Clinical Implications and Future Directions for Management of Heart Failure with Mid-Range Ejection Fraction

The clinical implications and future directions for the management of patients with heart failure with mid-range ejection fraction (HFmrEF) were summarized in a state-of-the-art review published Oct. 11 in the JACC: Heart Failure.

Heart failure with borderline ejection fraction was first defined as the presence of HF symptoms and a left ventricular ejection fraction (LVEF) of 41 to 49 percent in the ACC/American Heart Association (AHA) 2013 guidelines. In 2016, the European Society of Cardiology defined HFmrEF as LVEF of 40 to 49 percent.

HFmrEF has not been as well studied as HF with reduced or preserved ejection fraction (HFrEF and HFpEF, respectively) and little is known about effective therapies for this population of HF patients. Of the 6.5 million people in the U.S. with HF, 13 to 24 percent have HFmrEF. The clinical profile and prognosis for HFmrEF are similar with those in patients with HFpEF. The prevalence of coronary artery disease (CAD) in patients with HFmrEF is more similar with patients with HFrEF.

The underlying pathophysiology of HFmrEF is not clear, although it appears that it may be associated with both mild systolic and diastolic dysfunction. Mortality rates of patients with HFmrEF are closer to those with HFpEF, at about 3.0 percent, and lower than the 3.9 percent observed in patients with HFrEF. Similarly, readmission rates in HFmrEF fall between those seen in HFrEF and HFpEF.

Current guidelines emphasize management of comorbidities and risk factors for patients with HFmrEF, because no therapies have been conclusively shown to improve outcomes. However, the TOPCAT trial found that spironolactone reduced HF hospitalizations in patients with HF and LVEF ≥45 percent, although there was no effect on the composite primary outcome. A stronger benefit was observed in patients with LVEF of 45 to 50 percent, prompting the addition of a guideline recommendation by the ACC/AHA for aldosterone antagonist treatment to decrease hospitalizations. In the CHARM-Preserved trial, the angiotensin receptor blocker (ARB) candesartan reduced the risk of HF hospitalization in patients with LVEF >40 percent.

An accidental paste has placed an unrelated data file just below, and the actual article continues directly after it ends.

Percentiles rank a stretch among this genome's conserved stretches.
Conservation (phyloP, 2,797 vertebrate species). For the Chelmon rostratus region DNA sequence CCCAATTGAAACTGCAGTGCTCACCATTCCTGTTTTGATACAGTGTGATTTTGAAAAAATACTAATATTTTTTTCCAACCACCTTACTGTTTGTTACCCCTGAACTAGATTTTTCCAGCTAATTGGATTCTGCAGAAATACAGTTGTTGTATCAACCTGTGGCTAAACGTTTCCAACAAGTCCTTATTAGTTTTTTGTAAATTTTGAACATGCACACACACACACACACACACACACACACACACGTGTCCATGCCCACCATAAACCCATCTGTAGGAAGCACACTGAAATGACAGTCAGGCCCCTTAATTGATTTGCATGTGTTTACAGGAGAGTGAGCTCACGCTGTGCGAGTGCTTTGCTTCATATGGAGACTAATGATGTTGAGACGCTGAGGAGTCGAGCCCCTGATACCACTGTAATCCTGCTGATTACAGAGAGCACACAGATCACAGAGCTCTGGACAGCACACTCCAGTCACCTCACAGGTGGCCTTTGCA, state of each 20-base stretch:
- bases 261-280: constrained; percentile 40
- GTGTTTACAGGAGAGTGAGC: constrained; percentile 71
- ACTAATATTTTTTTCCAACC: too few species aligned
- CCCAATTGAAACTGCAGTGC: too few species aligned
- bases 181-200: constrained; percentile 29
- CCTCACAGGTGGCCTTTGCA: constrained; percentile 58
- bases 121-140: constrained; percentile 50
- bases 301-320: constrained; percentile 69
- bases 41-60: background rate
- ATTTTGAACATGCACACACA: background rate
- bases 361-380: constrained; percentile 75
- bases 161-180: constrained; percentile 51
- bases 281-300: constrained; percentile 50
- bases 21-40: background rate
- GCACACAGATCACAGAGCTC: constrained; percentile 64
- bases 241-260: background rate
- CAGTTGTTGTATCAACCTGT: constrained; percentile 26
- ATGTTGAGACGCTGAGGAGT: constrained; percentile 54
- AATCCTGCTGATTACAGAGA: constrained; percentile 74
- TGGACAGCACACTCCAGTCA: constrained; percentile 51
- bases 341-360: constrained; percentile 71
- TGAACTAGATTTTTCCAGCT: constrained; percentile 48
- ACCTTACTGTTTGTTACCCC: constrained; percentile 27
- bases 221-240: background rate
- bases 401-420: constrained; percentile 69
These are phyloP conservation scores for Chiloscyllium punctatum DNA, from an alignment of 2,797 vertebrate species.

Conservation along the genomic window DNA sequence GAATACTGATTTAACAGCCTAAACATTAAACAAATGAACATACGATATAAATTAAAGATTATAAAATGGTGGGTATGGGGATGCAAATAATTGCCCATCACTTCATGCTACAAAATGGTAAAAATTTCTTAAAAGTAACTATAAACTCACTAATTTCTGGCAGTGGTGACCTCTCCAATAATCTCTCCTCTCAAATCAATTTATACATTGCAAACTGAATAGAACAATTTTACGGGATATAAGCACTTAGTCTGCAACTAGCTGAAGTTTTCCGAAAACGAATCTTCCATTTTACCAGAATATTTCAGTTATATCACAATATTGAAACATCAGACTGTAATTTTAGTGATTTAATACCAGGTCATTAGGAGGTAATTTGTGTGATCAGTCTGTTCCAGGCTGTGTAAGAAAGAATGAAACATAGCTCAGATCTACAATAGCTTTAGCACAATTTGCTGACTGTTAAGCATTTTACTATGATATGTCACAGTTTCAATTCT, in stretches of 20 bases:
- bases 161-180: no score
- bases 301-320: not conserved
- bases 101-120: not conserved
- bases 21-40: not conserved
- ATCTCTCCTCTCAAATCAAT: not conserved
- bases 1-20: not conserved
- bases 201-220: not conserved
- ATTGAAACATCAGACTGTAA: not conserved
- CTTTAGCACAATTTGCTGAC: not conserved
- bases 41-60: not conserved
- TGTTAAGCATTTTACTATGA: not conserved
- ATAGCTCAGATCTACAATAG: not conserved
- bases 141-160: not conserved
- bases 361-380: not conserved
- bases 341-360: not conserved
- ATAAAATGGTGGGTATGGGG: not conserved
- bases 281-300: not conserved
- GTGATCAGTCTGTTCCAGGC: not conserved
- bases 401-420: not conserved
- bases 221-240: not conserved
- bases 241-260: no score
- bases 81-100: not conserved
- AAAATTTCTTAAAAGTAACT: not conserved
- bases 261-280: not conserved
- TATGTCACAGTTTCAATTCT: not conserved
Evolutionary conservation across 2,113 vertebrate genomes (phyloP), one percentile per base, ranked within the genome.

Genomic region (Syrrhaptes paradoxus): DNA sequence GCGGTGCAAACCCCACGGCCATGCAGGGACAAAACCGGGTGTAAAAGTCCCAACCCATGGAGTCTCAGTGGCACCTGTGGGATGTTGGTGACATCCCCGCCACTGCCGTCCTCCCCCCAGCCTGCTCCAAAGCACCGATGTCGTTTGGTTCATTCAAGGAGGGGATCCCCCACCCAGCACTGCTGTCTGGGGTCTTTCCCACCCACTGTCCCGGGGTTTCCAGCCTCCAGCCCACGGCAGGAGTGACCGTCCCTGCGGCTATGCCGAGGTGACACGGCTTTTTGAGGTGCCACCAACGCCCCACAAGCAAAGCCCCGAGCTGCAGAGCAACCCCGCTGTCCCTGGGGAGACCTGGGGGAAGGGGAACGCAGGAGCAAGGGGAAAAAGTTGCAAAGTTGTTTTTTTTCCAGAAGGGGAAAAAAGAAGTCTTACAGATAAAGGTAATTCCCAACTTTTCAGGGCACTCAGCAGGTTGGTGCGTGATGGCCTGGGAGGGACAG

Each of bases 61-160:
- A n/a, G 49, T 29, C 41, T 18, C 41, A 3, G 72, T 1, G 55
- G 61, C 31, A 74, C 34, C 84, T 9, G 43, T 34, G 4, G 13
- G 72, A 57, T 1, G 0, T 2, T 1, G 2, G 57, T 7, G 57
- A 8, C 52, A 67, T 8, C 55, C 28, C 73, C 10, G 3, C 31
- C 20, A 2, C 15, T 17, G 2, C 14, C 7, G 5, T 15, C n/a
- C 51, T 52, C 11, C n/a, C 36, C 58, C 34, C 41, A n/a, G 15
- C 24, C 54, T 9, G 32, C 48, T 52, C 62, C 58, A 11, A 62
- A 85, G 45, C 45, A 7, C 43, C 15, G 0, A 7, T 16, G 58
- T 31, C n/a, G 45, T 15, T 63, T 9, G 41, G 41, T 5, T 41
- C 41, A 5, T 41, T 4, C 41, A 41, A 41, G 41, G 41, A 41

Because uncontrolled hypertension is more often the precipitating factor for HF hospitalization in patients with HFmrEF than HFpEF or HFrEF, aldosterone antagonist or ARB therapy may be useful to manage hypertension and reduce the risk of LVEF decline in this population.

"Beyond close clinical monitoring and aggressive management of comorbidities, particularly CAD, there may be benefit to earlier initiation of neurohormonal blockade if otherwise indicated," write Jeffrey J. Hsu, MD, et al.

Clinical Topics: Heart Failure and Cardiomyopathies, Prevention, Novel Agents, Acute Heart Failure, Hypertension

Keywords: Mineralocorticoid Receptor Antagonists, Spironolactone, Stroke Volume, Risk Factors, Comorbidity, Prevalence, Coronary Artery Disease, Precipitating Factors, Patient Readmission, Tetrazoles, Benzimidazoles, Heart Failure, Ventricular Function, Left, Hypertension, Prognosis, Angiotensin Receptor Antagonists

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